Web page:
In the latest issue:

The American Virus

Eliot Weinberger

The Home Life of Inspector Maigret

John Lanchester

Story: ‘Have a Seat in the Big Black Chair’

Diane Williams

The Last Whale

Colin Burrow

In Beijing

Long Ling

Princess Margaret and Lady Anne

Rosemary Hill

At the Movies: ‘Arkansas’

Michael Wood

Ruin it your own way

Susan Pedersen

At Home

Jane Miller

The Ottoman Conundrum

Helen Pfeifer

Poem: ‘Muntjac’

Blake Morrison

The Inequality Engine

Geoff Mann

Short Cuts: In Tripoli

Jérôme Tubiana

Coetzee Makes a Leap

Christopher Tayler

At Auckland Castle: Francisco de Zurbarán

Nicola Jennings

Drain the Swamps

Steven Shapin

Diary: In the Isolation Room

Nicholas Spice

Etudes Second SeriesJohn Ashbery
Vol. 34 No. 5 · 8 March 2012

Etudes Second Series

John Ashbery

470 words

A cloud blew up and like
that: OK fun’s fun but we’ve got issues,
to wait until tomorrow. At least that’s
what I heard, a kind of rushing
as of water over steep slabs. More ants to fry.
I was placed on administrative leave, you
had to be there, nevertheless it sucked,
went back years. No one could find the original
copy, there were bats in the belfry.
Finally one comes down to me and says where were you.
I was only asking. Or if he had been there recently,
why there were more rafters to be removed
before you get to the roof, the actual core.
So I imagined there was infinitely more
copies like these and that we would recover
all of them. A dormer of truth sparkled.

And we were caught up, embarrassed in the shine
that hadn’t meant to spear us away like that.
Parts of it were yours. When it came back
to the truth that was there, nobody could imagine
otherwise. Where once lack had been, now
was embarrassment of riches. The riches themselves
were embarrassed for what they had brought us.
So it was time to go, even if it was
that other time when nothing came in or left,
a period of ragged glare. And why not? Why shouldn’t
the other trap have sprung? Its vagueness was sweet
for once. No guest could have assumed a stiffer
welcome than the one we got. The deputy was frazzled
and his sidekick hamstrung, but all came up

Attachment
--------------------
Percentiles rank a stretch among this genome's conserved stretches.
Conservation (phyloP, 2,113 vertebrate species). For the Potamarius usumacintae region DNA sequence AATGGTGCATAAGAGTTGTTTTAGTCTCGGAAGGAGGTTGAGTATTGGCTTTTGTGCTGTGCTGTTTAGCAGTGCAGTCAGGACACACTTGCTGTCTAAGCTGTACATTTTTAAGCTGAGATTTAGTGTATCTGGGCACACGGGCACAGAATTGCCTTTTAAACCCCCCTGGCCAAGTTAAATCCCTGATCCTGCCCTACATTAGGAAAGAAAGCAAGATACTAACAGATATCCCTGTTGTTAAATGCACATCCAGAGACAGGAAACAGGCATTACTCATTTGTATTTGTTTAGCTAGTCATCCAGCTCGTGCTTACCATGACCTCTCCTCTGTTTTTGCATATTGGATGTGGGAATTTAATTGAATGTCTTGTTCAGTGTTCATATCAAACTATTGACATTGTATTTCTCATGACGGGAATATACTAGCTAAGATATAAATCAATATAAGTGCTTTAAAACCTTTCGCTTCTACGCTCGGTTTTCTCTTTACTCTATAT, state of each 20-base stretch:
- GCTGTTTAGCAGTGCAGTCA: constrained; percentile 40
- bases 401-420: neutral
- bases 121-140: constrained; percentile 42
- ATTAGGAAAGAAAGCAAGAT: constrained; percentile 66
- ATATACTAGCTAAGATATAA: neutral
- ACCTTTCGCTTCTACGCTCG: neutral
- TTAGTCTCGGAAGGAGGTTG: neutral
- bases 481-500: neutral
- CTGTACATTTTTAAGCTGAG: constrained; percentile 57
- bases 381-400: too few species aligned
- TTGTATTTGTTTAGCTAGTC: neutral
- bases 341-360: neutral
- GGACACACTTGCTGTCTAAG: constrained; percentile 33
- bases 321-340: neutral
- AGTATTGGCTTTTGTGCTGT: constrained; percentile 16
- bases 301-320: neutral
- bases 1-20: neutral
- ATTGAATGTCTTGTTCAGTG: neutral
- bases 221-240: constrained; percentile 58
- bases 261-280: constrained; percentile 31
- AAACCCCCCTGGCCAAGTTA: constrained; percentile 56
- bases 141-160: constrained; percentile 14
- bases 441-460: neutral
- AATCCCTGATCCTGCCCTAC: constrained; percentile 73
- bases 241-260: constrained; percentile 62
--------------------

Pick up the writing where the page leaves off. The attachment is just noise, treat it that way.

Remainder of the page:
for the cause, there was no fighting ways about it
as long as mercenaries shuddered and satin slunk
along the shores. After all, it was the way it had
been ordered. Now I want you to just sit over there,
it’s June in February and a passel o’
wild things be headin’ here. If that’s the case
I think I’ll just be off. Oh no you don’t,
you sit over there, and more’s the pity.

So hours and hours were spent tapping the studs
until the requisite hollow sound whooshed forth,
making monkeys of us all. And do you think the
boy on the gourd took any notice of us? Naw, he
was too full of himself to be another’s. The end
result is eponymous, like they say. If no name clings
to the door’s outside you are all free to pick up
your things at the cashier’s desk and mosey outward,
I suppose, if that is the kind of thing that gets recorded
hereabouts. Only let no man call the spire a skyscraper,
or angle for further farthings in the dust. Shucks,
a salesman can call that tune, honest injun, he
appropriated. It happened on a remote median, six miles from the world.

Send Letters To:

The Editor
London Review of Books,
28 Little Russell Street
London, WC1A 2HN

Please include name, address, and a telephone number.

Read anywhere with the London Review of Books app, available now from the App Store for Apple devices, Google Play for Android devices and Amazon for your Kindle Fire.

Read More

Sign up to our newsletter

For highlights from the latest issue, our archive and the blog, as well as news, events and exclusive promotions.

Newsletter Preferences